Eating for Hunger: Taste of the Nation
By Lisa Shames in Food on Jun 28, 2007 5:00PM
If you happened to be dining at any one of a number of Chicago’s top restaurants last Monday evening and peeked your head into the kitchen, odds are you wouldn’t have found the executive chefs there. But that doesn’t mean they weren’t working. Instead, over 30 of the city’s best chefs and 20 United States Bartenders’ Guild members were donating their time and skills to Share Our Strength’s “Taste of the Nation Chicago,” just one of 60 similar events that takes place all over the United States and Canada to raise awareness and money to end childhood hunger (and you just thought they took the night off).
Here are some random observations:
• That Chicago chefs not only talk the talk, they really do walk the walk. The June 25th event held at the River East Arts Center was a who’s who of big-name Windy City chefs. Here are a few that lent their support: Charlie Trotter (received SOS’s Most Sustainable Chef award), Graham Elliot Bowles (Avenues at The Peninsula Chicago; honorary chef chair), Steve Chiappetti (Viand; received SOS’s Leadership Award), Randy Zweiban (Nacional 27), John Caputo (Bin 36), Giuseppe Tentori (Boka), Jason Miller (Primehouse), Michael Kornick (mk), Greg Christian (Greg Christian Catering), Carol Wallack (Sola), and Jason Hammel and Amalea Tshilds (Lula Café).
• No matter how many multi-starred restaurants they’ve dined in or the number of fancy-pants ingredients they use at their eateries, at the end of the day chefs aren’t much different than us and what they really crave after a hard day’s work is a good burger. We spied a large number of white jackets over at Rockit Bar & Grill’s patio booth, chowing down on chef James Gottwald’s special burger: Tallgrass Beef, melted brie, fried shallots and medjool date aioli.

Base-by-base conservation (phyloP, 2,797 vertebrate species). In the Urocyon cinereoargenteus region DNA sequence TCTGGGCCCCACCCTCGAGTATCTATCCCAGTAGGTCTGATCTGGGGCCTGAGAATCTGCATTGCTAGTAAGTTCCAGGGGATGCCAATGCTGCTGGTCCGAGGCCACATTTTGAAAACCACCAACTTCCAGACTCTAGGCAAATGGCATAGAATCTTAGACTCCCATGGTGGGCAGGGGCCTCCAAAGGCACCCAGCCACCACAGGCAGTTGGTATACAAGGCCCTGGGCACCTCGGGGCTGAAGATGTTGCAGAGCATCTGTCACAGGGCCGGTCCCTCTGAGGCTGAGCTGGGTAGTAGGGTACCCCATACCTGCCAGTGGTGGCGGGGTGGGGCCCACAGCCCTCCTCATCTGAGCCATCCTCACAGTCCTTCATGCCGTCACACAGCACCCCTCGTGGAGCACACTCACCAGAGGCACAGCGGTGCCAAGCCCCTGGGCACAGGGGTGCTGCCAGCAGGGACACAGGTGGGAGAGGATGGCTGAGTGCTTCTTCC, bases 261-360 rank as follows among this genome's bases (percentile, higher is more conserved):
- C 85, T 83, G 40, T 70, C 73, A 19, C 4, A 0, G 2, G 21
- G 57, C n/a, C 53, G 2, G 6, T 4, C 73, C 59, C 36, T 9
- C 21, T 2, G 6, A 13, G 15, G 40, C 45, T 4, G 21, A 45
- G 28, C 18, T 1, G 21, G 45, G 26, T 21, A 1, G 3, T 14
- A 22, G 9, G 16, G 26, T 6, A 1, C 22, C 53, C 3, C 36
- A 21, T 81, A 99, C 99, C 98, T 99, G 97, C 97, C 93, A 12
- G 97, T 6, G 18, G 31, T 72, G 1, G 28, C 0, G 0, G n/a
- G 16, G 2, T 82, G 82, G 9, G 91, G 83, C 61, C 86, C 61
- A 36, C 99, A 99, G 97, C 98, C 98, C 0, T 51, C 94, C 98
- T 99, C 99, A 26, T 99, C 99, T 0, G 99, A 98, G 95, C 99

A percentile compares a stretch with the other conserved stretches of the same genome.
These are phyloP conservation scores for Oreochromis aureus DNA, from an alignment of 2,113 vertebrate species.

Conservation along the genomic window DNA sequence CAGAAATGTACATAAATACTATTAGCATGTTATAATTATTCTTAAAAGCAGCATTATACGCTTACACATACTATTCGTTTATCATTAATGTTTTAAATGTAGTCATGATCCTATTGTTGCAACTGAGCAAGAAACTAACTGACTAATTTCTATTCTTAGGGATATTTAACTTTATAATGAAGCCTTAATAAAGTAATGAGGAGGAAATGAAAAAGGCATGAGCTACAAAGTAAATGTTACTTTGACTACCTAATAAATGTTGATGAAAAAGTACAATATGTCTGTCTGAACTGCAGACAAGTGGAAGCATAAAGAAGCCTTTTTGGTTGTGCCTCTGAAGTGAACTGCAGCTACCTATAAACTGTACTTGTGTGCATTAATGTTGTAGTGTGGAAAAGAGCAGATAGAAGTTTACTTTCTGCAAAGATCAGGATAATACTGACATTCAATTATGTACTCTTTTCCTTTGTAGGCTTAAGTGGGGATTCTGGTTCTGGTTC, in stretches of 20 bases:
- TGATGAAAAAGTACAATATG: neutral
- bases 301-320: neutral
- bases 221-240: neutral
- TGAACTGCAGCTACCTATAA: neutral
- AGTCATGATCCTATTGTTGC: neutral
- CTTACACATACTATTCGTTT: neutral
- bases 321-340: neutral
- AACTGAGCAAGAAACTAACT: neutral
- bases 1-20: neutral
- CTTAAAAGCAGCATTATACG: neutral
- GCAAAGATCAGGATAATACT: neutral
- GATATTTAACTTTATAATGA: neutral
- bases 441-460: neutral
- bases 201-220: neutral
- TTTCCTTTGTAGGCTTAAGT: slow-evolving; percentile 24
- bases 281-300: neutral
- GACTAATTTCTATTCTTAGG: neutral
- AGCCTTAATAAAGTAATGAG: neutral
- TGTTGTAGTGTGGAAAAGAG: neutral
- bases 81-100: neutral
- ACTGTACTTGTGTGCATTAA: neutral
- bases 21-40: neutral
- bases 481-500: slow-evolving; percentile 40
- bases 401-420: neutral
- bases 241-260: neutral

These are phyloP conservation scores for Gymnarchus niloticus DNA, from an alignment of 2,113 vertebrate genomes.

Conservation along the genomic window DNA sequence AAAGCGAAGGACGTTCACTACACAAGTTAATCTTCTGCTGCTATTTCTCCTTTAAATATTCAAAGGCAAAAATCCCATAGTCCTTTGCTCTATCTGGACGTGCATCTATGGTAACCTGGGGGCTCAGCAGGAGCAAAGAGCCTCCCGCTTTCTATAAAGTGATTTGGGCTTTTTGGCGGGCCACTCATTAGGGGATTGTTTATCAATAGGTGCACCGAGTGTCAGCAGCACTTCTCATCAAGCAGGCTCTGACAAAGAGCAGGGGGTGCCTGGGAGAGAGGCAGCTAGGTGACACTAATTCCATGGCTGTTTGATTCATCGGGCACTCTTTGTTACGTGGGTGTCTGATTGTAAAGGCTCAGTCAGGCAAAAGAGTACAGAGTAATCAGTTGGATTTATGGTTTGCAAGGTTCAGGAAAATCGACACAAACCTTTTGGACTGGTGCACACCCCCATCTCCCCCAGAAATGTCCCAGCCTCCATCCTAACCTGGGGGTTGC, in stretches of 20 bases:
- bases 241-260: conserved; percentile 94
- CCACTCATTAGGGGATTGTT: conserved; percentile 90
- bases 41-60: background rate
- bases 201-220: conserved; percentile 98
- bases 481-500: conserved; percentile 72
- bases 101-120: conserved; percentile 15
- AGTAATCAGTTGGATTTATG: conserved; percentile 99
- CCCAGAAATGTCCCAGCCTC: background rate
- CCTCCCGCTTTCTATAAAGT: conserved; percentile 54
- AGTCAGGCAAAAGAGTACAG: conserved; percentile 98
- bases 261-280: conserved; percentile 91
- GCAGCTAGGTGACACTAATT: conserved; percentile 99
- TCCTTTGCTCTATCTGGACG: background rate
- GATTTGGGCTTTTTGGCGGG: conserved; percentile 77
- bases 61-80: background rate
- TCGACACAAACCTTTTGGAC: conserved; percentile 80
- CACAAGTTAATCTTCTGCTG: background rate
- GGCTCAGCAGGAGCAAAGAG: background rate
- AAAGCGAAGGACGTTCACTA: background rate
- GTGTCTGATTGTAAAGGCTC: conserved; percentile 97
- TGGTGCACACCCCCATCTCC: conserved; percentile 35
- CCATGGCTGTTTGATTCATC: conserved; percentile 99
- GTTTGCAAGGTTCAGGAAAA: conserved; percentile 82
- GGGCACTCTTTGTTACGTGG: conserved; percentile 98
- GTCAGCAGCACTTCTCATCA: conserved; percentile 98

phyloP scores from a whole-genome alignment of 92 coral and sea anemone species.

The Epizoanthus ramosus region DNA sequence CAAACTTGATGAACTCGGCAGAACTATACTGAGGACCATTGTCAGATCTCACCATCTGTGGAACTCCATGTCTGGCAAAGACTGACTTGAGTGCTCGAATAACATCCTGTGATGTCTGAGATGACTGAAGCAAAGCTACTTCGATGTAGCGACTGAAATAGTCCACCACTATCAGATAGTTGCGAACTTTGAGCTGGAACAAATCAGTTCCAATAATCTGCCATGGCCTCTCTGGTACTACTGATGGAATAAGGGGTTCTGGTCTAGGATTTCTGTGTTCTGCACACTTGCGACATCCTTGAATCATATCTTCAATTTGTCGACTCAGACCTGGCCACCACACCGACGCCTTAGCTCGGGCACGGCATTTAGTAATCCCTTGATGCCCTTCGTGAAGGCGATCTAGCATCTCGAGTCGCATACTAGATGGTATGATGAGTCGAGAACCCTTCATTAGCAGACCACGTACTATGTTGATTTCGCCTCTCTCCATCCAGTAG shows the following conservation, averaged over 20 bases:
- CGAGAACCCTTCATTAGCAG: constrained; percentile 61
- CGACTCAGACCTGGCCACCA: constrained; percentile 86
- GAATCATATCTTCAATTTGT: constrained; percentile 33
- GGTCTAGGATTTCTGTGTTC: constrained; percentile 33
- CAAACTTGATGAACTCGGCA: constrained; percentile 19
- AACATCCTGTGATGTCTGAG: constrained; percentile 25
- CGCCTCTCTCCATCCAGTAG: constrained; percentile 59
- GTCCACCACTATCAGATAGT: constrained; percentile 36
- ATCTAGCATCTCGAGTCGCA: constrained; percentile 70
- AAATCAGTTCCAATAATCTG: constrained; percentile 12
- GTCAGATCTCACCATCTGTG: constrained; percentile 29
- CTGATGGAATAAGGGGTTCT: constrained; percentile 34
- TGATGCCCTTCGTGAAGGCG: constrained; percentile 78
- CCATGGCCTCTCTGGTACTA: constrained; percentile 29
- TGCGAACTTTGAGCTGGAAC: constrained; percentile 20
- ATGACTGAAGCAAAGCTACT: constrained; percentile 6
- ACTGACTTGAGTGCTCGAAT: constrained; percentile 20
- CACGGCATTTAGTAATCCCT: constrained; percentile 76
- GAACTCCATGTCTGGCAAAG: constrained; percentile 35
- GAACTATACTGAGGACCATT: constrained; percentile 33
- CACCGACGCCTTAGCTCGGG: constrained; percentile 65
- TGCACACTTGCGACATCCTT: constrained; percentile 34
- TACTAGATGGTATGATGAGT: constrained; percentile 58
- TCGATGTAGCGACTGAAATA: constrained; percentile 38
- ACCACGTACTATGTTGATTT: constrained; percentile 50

• We have yet to try a cocktail made by Adam Seger, bar chef extraordinaire at Nacional 27, that we didn’t love. And that goes for his Michigan Manhattan, made with Mick Klug Farms sour black cherry-infused Woodfarm Reserve Bourdon.
• That Trotter’s personal wine cellar is going to be missing quite a few bottles soon. During the silent auction, Trotter donated three separate dinners for 10 in his home, which sold for $48,500 total. The dinners will include eight courses—two prepared by Michael Kornick and two prepared by Bowles—plus guests will be given the opportunity to raid Trotter’s wine cellar with master sommelier Serafin Alvarado. Sustainable ingredients will be featured, including Tallgrass Beef and an appearance by founder Bill Kurtis and Donna LaPietra. (No, sorry, we don’t have the phone numbers of the guests who bought the dinners.)
• That cocktails and cuisine really do go well together, and, in fact, the event focused on the culinary fusion between those two. Need more proof? Adam Schop of DeLaCosta’s hamachi ceviche with watermelon, juniper espuma (that’s foam to the rest of us), mustard seed oil and basil matched perfectly with John Kinder of mk's Fragrant Melon cocktail. Just to be sure it wasn’t a fluke we had two (you would have as well).
• That eating to end hunger might sound ironic but it actually works: The event was attended by some 500 people and raised approximately $125,000 for local charities, including Illinois Hunger Coalition, Operation Frontline-Near North Health Services, Greater Chicago Food Depository and Vital Bridges.
• That perhaps Trotter summed up the event best: “This is about celebrating the possibilities,” and he wasn’t just referring to the food and drinks being served.